Part 2 – How many records you expecting to sell after your second LP sends you directly to jail?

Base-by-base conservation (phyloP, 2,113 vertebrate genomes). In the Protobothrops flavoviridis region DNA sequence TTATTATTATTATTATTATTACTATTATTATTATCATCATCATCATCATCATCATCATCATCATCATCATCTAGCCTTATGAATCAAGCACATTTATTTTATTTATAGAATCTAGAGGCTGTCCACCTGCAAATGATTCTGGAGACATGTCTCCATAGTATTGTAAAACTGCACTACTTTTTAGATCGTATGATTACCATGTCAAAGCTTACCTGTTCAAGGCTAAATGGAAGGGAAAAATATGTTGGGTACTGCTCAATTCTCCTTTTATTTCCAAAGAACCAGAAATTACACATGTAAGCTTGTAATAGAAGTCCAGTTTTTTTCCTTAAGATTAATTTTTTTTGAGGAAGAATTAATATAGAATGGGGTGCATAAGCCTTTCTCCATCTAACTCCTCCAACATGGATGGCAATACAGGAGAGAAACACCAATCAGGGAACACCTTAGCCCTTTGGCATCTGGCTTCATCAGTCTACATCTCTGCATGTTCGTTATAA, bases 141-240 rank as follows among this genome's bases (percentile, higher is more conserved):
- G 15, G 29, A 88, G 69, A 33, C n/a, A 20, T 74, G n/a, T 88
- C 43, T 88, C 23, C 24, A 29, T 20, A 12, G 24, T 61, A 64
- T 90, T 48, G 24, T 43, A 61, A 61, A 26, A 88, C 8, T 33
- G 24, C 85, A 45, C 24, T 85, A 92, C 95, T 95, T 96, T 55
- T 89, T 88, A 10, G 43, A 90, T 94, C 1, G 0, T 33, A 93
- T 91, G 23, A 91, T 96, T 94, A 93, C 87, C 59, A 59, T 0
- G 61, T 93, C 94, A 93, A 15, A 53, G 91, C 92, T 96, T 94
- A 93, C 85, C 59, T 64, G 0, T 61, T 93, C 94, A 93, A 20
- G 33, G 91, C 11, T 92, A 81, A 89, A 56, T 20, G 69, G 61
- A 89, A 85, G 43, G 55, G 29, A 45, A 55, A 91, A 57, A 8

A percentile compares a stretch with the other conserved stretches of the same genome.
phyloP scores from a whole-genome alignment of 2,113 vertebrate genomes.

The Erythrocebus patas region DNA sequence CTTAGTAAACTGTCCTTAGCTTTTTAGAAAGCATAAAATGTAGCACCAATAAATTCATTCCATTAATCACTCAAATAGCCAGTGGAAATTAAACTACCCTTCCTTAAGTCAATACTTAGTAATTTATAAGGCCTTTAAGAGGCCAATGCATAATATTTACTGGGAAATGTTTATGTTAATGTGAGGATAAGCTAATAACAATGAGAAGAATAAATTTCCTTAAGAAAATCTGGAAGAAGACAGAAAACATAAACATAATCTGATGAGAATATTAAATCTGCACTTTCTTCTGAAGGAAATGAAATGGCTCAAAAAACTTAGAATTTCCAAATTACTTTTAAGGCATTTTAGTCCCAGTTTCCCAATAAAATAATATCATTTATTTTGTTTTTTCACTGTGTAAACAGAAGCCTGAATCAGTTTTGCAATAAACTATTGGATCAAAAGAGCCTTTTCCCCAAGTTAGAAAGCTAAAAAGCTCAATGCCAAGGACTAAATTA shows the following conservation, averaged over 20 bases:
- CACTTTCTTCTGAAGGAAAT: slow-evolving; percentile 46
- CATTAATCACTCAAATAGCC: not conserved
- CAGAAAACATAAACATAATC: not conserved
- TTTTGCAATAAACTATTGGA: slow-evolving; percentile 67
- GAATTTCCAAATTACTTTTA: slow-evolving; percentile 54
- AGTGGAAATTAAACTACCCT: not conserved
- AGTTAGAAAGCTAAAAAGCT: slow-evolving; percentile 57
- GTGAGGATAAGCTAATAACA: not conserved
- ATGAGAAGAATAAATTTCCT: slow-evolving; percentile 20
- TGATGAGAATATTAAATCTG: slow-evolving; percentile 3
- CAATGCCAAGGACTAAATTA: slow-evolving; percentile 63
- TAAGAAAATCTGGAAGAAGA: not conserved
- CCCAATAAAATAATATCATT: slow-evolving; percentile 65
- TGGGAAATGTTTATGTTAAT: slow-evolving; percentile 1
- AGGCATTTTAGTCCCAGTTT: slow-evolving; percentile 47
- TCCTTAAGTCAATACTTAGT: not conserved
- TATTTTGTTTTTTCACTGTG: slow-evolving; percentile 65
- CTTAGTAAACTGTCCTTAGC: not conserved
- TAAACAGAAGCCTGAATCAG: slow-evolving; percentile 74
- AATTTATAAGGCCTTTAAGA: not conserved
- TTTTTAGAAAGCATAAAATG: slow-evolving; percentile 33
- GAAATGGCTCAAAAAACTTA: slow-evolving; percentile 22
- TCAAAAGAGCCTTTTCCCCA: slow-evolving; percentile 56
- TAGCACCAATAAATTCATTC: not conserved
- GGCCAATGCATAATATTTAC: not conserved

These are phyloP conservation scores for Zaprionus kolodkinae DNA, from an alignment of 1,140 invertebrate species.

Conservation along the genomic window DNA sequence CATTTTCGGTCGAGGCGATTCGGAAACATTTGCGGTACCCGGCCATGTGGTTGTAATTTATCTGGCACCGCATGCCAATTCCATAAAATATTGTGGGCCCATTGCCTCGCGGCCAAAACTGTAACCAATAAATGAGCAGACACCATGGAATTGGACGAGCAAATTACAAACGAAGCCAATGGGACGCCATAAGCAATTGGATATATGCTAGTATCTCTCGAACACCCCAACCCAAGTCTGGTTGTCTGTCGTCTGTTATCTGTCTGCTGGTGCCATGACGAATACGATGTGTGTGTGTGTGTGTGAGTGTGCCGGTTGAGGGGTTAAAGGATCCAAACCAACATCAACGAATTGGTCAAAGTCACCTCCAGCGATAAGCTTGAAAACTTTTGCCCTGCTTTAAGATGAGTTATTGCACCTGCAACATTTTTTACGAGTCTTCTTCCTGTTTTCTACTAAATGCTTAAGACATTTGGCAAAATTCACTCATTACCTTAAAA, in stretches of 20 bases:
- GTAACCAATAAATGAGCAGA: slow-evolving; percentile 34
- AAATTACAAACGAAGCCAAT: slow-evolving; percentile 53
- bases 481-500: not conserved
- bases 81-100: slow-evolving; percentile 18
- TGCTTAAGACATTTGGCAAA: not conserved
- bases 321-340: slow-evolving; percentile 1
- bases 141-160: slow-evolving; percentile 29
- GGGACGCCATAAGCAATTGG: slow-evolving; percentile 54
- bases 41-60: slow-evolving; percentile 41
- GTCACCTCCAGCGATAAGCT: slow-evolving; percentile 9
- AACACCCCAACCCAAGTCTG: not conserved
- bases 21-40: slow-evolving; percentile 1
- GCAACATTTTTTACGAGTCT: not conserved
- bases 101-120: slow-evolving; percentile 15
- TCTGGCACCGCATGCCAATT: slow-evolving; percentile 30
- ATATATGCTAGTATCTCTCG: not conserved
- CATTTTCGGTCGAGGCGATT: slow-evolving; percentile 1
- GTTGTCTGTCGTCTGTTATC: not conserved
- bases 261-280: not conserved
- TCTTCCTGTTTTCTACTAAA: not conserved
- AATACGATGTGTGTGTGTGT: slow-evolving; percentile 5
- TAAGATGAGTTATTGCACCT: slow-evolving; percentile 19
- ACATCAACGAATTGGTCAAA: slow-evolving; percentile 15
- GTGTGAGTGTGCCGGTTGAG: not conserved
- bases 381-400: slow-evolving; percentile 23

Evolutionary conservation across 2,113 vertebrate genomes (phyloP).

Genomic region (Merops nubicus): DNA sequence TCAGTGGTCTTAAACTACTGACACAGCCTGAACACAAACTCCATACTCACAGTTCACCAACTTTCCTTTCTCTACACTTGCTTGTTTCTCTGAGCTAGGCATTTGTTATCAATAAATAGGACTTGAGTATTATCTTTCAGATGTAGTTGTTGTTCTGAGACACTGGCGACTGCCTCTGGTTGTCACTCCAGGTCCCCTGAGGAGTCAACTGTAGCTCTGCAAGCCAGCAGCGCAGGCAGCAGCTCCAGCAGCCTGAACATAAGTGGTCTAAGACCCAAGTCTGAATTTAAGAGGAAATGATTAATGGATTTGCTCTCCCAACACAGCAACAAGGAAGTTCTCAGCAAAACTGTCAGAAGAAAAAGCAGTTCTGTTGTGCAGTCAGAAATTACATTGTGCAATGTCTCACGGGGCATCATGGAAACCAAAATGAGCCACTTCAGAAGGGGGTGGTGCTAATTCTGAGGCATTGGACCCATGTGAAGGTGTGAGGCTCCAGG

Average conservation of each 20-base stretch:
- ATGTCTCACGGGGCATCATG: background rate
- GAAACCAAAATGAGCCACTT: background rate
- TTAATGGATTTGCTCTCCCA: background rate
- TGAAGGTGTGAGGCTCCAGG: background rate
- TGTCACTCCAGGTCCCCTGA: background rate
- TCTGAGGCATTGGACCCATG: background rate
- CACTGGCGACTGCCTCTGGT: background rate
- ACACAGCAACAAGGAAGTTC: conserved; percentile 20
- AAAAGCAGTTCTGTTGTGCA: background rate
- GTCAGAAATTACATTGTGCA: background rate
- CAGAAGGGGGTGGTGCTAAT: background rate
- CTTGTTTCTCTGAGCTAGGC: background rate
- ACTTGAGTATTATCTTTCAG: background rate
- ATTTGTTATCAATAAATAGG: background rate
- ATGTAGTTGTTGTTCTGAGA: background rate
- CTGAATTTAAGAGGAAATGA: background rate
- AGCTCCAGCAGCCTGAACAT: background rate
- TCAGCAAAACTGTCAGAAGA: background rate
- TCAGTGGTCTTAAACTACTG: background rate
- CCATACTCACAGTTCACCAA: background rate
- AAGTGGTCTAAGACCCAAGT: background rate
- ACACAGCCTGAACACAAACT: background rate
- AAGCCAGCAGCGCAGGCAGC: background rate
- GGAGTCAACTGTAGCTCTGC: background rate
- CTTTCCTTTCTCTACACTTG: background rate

Discourse around freedom of speech is so terrible that it’s difficult to read the words “free speech” without rolling your eyes. Free speech is a joke: at best it’s an embarrassing forum post by a guy who is absolutely furious that the moderator keeps deleting his My Little Pony memes, at worst it’s a far-right dogwhistle. As outlined by William Davies, the right has diligently spent the last few years manufacturing a “crisis” in free speech that is supposedly infecting everywhere from college campuses to major media outlets. This tactic began in the United States, where freedom of speech is more of a hot button issue in general, and – if cable news is to be believed – college-aged liberal activists have a more developed apparatus for no-platforming speakers or demanding trigger warnings for assigned reading. (I am generally sceptical of the truth of this, because I was immersed in liberal-left university circles here in Ireland for several years at the height of this whole thing and never once encountered a “safe space”, even as middle-aged media personalities went on the radio to complain about safe spaces. I would not be in the least surprised if there are plenty of Americans for whom the same is true.)